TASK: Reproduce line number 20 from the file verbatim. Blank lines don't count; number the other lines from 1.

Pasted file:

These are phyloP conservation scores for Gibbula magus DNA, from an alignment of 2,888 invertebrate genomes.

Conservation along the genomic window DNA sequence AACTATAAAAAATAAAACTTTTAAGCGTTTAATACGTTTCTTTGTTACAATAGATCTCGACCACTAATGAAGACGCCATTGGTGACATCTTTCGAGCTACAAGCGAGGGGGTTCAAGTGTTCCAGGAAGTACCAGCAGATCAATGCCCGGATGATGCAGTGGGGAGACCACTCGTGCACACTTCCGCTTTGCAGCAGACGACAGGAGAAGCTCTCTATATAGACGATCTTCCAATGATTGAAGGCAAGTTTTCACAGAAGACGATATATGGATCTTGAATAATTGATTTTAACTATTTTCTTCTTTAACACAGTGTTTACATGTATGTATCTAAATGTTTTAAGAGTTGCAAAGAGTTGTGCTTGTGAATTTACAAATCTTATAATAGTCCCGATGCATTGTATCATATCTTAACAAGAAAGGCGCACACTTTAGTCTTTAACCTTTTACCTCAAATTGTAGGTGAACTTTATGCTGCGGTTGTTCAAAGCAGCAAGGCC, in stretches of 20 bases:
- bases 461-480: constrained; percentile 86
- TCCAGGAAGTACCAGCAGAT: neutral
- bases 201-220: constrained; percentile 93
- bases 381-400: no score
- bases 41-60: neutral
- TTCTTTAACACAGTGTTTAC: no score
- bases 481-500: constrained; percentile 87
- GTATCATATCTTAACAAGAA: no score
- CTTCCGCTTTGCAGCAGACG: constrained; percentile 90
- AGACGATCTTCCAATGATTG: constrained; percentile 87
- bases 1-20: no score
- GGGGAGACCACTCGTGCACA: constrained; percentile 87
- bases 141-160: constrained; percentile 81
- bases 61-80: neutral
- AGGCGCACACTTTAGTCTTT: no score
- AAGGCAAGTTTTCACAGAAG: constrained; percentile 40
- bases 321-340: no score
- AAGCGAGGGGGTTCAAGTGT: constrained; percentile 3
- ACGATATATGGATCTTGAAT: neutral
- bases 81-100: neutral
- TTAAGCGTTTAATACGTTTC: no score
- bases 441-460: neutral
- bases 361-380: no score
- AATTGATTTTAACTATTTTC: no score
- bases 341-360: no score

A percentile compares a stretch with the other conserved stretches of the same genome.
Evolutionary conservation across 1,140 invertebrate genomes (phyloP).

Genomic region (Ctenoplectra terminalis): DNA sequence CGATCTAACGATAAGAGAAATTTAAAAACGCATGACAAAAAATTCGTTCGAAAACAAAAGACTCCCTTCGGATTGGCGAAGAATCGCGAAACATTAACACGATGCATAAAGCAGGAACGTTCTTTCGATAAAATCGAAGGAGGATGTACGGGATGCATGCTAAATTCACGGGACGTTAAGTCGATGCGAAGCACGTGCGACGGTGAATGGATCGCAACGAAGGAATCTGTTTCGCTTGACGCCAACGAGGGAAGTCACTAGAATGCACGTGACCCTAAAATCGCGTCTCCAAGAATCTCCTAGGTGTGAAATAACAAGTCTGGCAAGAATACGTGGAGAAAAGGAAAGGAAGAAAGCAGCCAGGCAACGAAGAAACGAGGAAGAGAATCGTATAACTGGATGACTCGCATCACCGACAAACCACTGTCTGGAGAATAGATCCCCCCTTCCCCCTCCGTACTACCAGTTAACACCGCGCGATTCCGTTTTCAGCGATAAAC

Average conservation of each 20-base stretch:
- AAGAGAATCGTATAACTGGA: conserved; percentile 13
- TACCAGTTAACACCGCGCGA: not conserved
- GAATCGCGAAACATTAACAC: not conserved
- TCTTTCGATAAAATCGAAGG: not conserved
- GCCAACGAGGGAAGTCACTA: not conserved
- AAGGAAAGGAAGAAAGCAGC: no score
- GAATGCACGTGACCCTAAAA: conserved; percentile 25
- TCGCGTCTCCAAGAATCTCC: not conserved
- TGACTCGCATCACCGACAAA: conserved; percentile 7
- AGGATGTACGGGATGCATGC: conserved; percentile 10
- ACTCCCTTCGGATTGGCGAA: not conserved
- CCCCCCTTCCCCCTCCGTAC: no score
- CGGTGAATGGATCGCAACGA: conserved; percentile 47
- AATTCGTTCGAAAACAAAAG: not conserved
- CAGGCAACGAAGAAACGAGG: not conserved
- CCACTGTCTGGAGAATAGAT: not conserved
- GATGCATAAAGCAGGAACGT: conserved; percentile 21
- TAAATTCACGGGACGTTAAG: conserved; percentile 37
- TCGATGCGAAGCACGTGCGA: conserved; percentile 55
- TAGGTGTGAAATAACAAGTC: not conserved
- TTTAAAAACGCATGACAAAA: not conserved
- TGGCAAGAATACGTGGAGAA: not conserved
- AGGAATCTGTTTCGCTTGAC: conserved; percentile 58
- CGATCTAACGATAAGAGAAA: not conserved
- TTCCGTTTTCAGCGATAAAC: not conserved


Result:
- AAGCGAGGGGGTTCAAGTGT: constrained; percentile 3